The Sedentary Problem
Being overweight or obese in childhood has become a serious problem. Many things add to this epidemic, but a big part of it is that kids are becoming more sedentary. In other words, they’re sitting around a lot more than they used to.
Kids and teens now spend hours every day in front of a screen (TVs, smartphones, tablets, and other devices) looking at a variety of media (TV shows, videos, movies, games). Too much screen time and not enough physical activity add to the problem of childhood obesity.
One of the best ways to get kids to be more active is to limit the amount of time spent in sedentary activities, especially watching TV or other screens. The American Academy of Pediatrics (AAP) recommends parents:
Put limits on the time spent using media, which includes TV, social media, and video games. Media should not take the place of getting enough sleep and being active.
Limit screen time to 1 hour a day or less for children 2 to 5 years old.
Discourage any screen time, except video-chatting, for kids younger than 18 months.
Choose high-quality programming and watch it with your kids to help them understand what they’re seeing.
Keep TVs, computers, and video games out of children’s bedrooms and turn off screens during mealtimes.
They will need to replace that time away from the screen with something of equal or more fun.  Get them into a structured program of Martial Arts.  The classes will get them moving and have fun doing it.   Not only will they be boring calories they will also be learning self defense, improve their self esteem, confidence and courage.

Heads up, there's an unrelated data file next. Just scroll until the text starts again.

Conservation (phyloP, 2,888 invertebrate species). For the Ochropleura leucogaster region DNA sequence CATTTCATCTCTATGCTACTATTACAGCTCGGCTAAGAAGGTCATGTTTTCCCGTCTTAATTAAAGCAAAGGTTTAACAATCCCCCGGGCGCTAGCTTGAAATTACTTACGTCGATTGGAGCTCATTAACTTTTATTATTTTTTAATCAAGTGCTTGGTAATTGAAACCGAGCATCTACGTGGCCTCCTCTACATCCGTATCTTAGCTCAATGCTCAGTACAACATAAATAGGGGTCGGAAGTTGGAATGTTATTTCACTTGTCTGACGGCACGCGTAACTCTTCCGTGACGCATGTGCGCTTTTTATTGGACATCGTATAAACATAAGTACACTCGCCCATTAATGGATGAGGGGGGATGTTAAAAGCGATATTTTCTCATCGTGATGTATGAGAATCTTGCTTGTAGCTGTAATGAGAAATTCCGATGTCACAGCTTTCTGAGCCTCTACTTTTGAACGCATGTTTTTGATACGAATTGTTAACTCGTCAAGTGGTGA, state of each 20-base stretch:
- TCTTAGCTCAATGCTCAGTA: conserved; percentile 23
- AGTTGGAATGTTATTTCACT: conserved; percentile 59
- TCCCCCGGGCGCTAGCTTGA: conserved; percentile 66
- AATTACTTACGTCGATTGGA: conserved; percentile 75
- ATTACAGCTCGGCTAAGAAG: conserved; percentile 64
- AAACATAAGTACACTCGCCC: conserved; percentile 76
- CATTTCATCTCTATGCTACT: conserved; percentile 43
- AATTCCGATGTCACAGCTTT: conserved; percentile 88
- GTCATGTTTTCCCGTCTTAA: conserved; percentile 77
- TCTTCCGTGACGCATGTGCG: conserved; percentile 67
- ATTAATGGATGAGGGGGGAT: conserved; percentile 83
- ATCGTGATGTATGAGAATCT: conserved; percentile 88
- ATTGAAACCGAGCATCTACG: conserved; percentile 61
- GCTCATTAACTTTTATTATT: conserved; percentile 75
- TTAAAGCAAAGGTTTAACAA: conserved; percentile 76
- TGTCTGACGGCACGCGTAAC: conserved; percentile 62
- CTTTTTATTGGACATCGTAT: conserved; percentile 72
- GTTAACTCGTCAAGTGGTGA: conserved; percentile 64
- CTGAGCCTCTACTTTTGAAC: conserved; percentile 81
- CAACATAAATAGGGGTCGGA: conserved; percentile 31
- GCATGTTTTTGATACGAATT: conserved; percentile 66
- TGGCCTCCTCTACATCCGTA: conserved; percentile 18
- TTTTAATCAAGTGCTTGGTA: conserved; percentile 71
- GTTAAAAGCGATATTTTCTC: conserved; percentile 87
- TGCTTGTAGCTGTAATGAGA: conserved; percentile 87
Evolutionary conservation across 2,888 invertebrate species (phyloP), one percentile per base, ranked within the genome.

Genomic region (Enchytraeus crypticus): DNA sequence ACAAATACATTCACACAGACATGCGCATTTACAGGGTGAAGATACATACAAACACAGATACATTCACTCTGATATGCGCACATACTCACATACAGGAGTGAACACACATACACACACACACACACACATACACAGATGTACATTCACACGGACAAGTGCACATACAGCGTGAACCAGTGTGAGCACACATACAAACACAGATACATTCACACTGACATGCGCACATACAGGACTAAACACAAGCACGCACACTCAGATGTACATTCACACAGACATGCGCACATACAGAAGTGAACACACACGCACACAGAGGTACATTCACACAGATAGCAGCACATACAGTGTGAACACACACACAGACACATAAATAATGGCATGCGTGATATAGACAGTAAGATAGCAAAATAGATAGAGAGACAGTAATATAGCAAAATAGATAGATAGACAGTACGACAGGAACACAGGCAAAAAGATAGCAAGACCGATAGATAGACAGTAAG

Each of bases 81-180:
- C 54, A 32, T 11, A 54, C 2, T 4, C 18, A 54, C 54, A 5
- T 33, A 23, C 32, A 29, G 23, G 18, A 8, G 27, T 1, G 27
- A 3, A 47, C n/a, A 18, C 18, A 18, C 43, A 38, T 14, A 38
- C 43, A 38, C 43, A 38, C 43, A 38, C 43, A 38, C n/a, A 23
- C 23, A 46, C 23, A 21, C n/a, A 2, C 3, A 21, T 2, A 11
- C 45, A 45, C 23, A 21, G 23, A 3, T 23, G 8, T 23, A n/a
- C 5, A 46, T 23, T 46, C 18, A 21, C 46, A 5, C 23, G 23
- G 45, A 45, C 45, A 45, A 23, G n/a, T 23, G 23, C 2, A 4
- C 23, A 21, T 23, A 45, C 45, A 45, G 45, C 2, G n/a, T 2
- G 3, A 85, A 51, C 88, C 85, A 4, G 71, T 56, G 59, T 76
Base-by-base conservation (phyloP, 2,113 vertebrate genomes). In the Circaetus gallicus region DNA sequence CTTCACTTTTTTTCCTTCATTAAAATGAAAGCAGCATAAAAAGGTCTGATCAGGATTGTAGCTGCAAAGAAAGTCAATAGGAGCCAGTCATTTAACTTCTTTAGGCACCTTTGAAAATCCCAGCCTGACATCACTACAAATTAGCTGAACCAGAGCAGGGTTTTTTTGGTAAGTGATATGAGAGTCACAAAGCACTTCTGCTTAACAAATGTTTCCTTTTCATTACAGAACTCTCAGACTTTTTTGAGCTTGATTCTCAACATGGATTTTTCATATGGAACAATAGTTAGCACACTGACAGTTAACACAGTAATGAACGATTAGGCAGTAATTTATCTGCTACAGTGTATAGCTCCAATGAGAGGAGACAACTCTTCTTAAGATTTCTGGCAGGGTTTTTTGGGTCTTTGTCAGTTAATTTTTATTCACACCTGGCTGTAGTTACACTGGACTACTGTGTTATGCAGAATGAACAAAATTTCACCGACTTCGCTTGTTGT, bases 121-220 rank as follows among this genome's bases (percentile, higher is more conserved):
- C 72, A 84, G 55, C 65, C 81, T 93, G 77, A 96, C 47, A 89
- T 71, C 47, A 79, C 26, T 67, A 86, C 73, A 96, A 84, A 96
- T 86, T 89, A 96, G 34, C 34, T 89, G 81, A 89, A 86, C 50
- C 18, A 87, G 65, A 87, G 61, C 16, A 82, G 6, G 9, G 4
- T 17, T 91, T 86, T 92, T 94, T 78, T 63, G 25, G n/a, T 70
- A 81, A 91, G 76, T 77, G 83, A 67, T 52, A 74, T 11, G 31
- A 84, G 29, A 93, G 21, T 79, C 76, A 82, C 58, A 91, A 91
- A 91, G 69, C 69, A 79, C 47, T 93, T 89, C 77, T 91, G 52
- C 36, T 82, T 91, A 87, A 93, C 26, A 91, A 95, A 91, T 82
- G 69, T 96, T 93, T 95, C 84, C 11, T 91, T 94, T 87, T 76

5 Benefits of Being Active
When kids are active, their bodies can do the things they want and need them to do. Why? Because regular exercise provides these benefits:
1. Strong muscles and bones
2. Weight control
3. Decreased risk of developing type 2 diabetes
4. Better sleep
5. A better outlook on life
Healthy, physically active kids also are more likely to be academically motivated, alert, and successful. And physical competence builds self-esteem at every age.
Svend Aagesen’s insipid but useful investigation of the relationship between the linguistic construction of empirical literalism and the logic of disciplinary boundaries flays the sacred cows of the Frankfurt school. The linguistic construction of empirical literalism goes along with the logic of disciplinary boundaries.

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